“Rihanna’s moved on from the things that previously burdened her. It seems she’s still waiting for us to do the same”
Digital Release: September 11, 2011
Physical Release: September 12, 2011
The musical career of many R&B upstarts’ can be almost as cruelly brief as the lifespan of a gnat. And after a slow-burning start to her own career, Rihanna has impressively held onto the public’s interest any which way she can, mainly because she’s aware of the fact that opened this review; a daunting reminder that practically anyone with a ballsy attitude and moderate singing voice can be an overnight R&B queen. Not everyone can say they’re the next Alicia Keys though, because whilst Beyoncé sustains the most regal air of classiness and Mary J. Blige is a positively ceremonial pensioner in today’s market, some contenders on the scene can barely label themselves R&B, such as Willow Smith. And back when Rihanna was promoting the dark ‘Rated R’ and generally having a bit of a sulk with her music, not least likely influenced by her altercation with Chris Brown, there was an undercurrent of deliberate honesty among it’s tracks. Whilst suffering from inconsistent execution, it’s better moments bore an intelligent and provocative edge that was both challenging and daring; a step in the right direction for the newly-crowned R&B diva.
‘LOUD’ isn’t to be so celebrated, and even though a fairly decent pop/R&B album, it suffered from much the same inconsistency as ‘Rated R’ once you passed track five. ‘Cheers (Drink To That)’ is just about excusable as Rihanna slows down the pace from the pulsating naughtiness of ‘S&M’ and muses “Cheers to the freakin’ weekend/I’ll drink to that”, she half sings, half moans lackadaisically over tripping drums and fizzing synths that often give the impression she’s already had too much to drink and is barely managing to retain diction – a vocal foible that is echoed similarly in the verses. Perhaps not too cleverly used and only adding to the sense of laziness is the jarring Avril Lavigne sample – ultimately useless in a song that could, after some encouragement, stand on it’s own two feet without it.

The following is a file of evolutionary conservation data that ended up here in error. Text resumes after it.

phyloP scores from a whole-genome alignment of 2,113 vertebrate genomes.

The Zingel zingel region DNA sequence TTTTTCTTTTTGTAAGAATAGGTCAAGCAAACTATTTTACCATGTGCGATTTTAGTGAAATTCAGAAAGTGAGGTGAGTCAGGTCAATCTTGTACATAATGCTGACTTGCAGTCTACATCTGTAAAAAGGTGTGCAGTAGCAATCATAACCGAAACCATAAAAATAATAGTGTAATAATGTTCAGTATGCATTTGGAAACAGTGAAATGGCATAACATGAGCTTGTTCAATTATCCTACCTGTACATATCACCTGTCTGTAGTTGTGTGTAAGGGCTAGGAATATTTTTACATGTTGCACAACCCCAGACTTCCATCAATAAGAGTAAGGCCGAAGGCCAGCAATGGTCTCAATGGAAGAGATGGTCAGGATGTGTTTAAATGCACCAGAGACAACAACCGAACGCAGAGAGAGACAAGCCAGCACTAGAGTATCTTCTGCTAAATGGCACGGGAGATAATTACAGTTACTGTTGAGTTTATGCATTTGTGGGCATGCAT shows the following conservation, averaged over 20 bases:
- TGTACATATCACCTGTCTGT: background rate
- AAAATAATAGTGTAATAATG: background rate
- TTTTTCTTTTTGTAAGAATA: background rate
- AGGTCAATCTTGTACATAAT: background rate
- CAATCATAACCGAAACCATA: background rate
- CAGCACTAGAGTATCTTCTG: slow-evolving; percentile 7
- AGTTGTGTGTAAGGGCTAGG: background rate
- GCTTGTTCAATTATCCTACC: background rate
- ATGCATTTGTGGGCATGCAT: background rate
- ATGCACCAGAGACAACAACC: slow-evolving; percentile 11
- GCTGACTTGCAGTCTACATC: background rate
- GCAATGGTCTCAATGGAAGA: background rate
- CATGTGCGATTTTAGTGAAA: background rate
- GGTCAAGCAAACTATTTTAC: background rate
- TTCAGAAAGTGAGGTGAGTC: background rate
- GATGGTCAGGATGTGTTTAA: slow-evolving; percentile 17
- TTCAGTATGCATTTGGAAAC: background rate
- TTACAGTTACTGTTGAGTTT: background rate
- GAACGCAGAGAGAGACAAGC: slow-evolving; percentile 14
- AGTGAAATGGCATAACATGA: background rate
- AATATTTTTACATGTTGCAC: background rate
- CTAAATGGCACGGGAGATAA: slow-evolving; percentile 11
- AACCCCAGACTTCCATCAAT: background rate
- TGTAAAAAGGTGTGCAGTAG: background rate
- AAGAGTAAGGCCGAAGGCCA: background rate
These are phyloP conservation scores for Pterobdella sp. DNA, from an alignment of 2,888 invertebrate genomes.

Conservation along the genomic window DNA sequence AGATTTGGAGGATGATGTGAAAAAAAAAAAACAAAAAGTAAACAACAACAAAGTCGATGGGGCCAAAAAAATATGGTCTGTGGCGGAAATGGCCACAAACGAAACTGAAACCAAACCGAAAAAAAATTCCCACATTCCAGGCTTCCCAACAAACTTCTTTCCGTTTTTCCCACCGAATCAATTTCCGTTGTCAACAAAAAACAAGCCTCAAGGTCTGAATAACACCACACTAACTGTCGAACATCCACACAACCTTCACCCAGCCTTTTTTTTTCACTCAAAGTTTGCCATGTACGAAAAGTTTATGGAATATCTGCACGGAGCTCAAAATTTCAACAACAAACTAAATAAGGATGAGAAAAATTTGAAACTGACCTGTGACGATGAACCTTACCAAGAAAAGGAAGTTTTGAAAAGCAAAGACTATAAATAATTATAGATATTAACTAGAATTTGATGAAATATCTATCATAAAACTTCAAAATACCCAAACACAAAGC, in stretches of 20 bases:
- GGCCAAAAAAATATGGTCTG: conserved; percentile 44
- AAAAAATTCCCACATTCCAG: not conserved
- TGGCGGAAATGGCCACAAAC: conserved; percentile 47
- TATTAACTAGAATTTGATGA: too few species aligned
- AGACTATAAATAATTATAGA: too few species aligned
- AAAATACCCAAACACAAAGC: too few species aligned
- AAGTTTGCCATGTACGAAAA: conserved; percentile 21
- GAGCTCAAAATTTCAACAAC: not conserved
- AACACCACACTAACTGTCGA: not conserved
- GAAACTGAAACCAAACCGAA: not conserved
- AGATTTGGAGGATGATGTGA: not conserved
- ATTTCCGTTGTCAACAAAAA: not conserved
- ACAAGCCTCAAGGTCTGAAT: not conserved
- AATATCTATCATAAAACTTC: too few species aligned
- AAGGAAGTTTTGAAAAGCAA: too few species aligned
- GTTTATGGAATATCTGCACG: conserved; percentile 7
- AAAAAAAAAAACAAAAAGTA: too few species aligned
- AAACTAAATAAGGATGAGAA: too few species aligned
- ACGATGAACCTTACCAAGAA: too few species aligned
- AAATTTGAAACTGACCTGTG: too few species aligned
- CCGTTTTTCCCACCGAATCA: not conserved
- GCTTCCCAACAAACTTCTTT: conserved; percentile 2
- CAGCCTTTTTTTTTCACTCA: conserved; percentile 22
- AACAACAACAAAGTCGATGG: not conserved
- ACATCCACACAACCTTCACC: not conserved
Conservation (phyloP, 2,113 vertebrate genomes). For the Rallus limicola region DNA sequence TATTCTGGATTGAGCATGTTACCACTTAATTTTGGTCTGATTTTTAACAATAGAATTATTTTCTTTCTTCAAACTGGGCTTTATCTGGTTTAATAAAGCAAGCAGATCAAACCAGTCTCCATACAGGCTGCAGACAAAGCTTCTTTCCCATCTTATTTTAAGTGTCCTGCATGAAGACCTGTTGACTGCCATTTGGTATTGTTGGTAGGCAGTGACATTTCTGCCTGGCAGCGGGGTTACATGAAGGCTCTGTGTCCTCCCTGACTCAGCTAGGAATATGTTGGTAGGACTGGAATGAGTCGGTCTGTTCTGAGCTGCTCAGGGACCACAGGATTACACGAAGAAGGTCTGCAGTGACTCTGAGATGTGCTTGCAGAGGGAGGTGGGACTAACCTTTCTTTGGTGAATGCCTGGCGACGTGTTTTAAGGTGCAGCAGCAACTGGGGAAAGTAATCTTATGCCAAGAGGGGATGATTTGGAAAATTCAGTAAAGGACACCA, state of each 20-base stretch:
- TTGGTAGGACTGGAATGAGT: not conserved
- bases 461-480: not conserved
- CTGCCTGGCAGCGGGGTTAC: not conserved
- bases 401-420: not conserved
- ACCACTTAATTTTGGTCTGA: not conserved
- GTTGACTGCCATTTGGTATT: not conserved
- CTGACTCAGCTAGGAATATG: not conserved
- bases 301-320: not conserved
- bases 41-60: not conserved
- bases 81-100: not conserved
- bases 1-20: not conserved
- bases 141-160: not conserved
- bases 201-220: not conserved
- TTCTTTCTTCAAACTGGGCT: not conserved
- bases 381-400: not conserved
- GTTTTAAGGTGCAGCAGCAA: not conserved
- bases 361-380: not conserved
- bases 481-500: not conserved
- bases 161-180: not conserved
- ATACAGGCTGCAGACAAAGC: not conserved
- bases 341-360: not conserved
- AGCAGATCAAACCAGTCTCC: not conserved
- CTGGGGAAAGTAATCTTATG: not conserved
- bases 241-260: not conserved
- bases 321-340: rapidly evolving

Rihanna’s Achilles heel is brought to light when she tries to appeal to everyone with too many different ideas and concepts. It’s probably not her we should blame, but her songwriters. She has shown in the past she’s capable of excellence with her playfully sensual, impassioned ballads and slow-burners, but ‘Cheers (Drink To That)’ casually crosses the bold line where her efforts are overshadowed by the great notion that it’s all for stylistic show and self-satisfaction rather than real conviction. There’s attempts to authenticate it – best shown in her delivery, but it proves sloppy and clumsy, seemingly under the illusion it’s calculated fashion is undetectable amongst the uniting message she proclaims with it. But maybe, just maybe, Rihanna meant for this to happen; meant for it to be slightly unkempt. It reeks – or is perhaps redolent – of her considering her responsibilities dispensable through customary celebration: she’s not been out to please anyone with her behaviour (in her lyrics and videos) recently, so it rounds off the ‘LOUD’ era nicely; Rihanna’s moved on from the things that previously burdened her. It seems she’s still waiting for us to do the same.